Since his first full season in 2012, Trout has been worth at least 6.7 wins above replacement each year, with five of those campaigns totaling nine wins or more, according to Baseball-Reference. Across that span, he has played with a teammate worth more than 5.5 WAR in any given year only twice: Andrelton Simmons in 2017 and 2018.
The trade for Simmons in November 2015 serves as the brightest move of Eppler’s tenure. Eppler acquired Simmons from the Atlanta Braves only a month after Moreno hired him to replace Jerry Dipoto. An exquisite shortstop and a useful hitter, Simmons is a worthy sidekick to Trout. He sounded pleased for his teammate.
“You locked up the best player in the game,” Simmons said. “That’s a big first step to take. You can build off of that.”
Asked what the next steps might look like, Simmons shook his head. “Oh, that’s way over my head,” he said. “Way, way over my head. We’ve just got to try to win, whatever it is. You’ve got Mike locked down. Now you try to get the pieces around him to win. I don’t know exactly who those are, but I think that’s the goal.”
It is reasonable to envision a future for the Angels featuring Trout, Simmons, two-way player Shohei Ohtani and outfield prospect Jo Adell. But Simmons can become a free agent after 2020. Ohtani has only 367 big league plate appearances and is recovering from elbow ligament reconstruction. Adell is 19 and has played 17 games above Class A.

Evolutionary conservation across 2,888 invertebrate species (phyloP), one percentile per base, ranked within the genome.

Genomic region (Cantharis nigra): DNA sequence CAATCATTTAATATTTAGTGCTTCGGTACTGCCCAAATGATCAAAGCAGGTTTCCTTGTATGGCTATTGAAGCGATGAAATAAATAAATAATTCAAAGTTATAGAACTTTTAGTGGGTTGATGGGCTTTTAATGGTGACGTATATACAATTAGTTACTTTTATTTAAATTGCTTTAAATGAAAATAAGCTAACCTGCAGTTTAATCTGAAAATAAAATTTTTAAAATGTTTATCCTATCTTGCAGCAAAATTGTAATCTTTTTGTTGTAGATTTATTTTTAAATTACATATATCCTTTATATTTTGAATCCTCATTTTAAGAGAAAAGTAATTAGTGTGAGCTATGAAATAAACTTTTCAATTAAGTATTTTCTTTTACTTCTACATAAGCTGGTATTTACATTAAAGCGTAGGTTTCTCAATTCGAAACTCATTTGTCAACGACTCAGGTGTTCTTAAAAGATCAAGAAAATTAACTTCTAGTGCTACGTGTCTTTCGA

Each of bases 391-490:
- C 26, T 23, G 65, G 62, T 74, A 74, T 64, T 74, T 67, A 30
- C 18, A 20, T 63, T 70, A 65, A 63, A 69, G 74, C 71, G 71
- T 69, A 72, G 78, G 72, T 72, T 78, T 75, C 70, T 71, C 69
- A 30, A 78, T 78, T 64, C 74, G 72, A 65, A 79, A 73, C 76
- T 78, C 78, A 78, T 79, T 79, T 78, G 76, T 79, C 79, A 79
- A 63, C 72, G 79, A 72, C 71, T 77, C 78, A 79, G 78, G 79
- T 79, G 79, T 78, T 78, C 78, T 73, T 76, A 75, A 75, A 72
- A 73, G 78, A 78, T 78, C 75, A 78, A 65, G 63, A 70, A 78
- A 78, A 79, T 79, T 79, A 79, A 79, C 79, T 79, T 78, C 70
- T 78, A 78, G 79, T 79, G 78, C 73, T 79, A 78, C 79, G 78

The presence of Trout could help lure reinforcements. Trout is unlikely to play the role of salesman that Harper has promised to play for the Phillies. His ability says enough. Yet the process of building a contender solely through free agency has become less reliable as more younger stars accept mega-extensions.
The free-agent group next winter could include St. Louis Cardinals first baseman Paul Goldschmidt and Washington Nationals third baseman Anthony Rendon. In two years, the contracts of Boston Red Sox outfielder Mookie Betts, New York Mets pitcher Jacob deGrom and Phillies catcher J.T. Realmuto all run out. The following offseason’s class could feature Bryant, his Cubs teammate Javier Baez, Cleveland Indians shortstop Francisco Lindor and Atlanta Braves first baseman Freddie Freeman.
The only problem: How many of those players will follow Colorado Rockies third baseman Nolan Arenado? Earlier this spring, Arenado agreed to a $260 million extension. The appeal of playing with another superstar — even a future Hall of Famer such as Trout — pales when weighed against the prospect of a nine-figure payday.
“It’s kind of funny,” Bryant said. “It’s like there’s going to be no free agents.”
Spending alone will not save the Angels. Moreno has dropped commendable sums on Pujols ($240 million), Josh Hamilton ($125 million) and Upton ($106 million). That largess cannot be considered enough at a time when teams rely more on the strength of their 40-man roster than the excellence of their five best players.
Without meaning to do so, Pujols hinted at the team’s lack of depth while praising Moreno for his financial commitment. “Every year, we have a championship ballclub coming into spring training,” Pujols said. “The thing that hurts us is the season. Last year, losing almost half of your pitching staff with injuries, it is hard to replace those guys who you can count on.”
Eppler must correct that deficiency. He has begun to reshape the organization this spring, with Brad Ausmus replacing Mike Scioscia as manager. The combination of Ohtani and Adell offers promise. Simmons and Upton provide big league production. And the new contract for Trout ensures a degree of certainty about a player without peer.
“He’s the biggest piece, really,” Simmons said. “He’s the main figure in baseball. And for the Angels, he is massive.”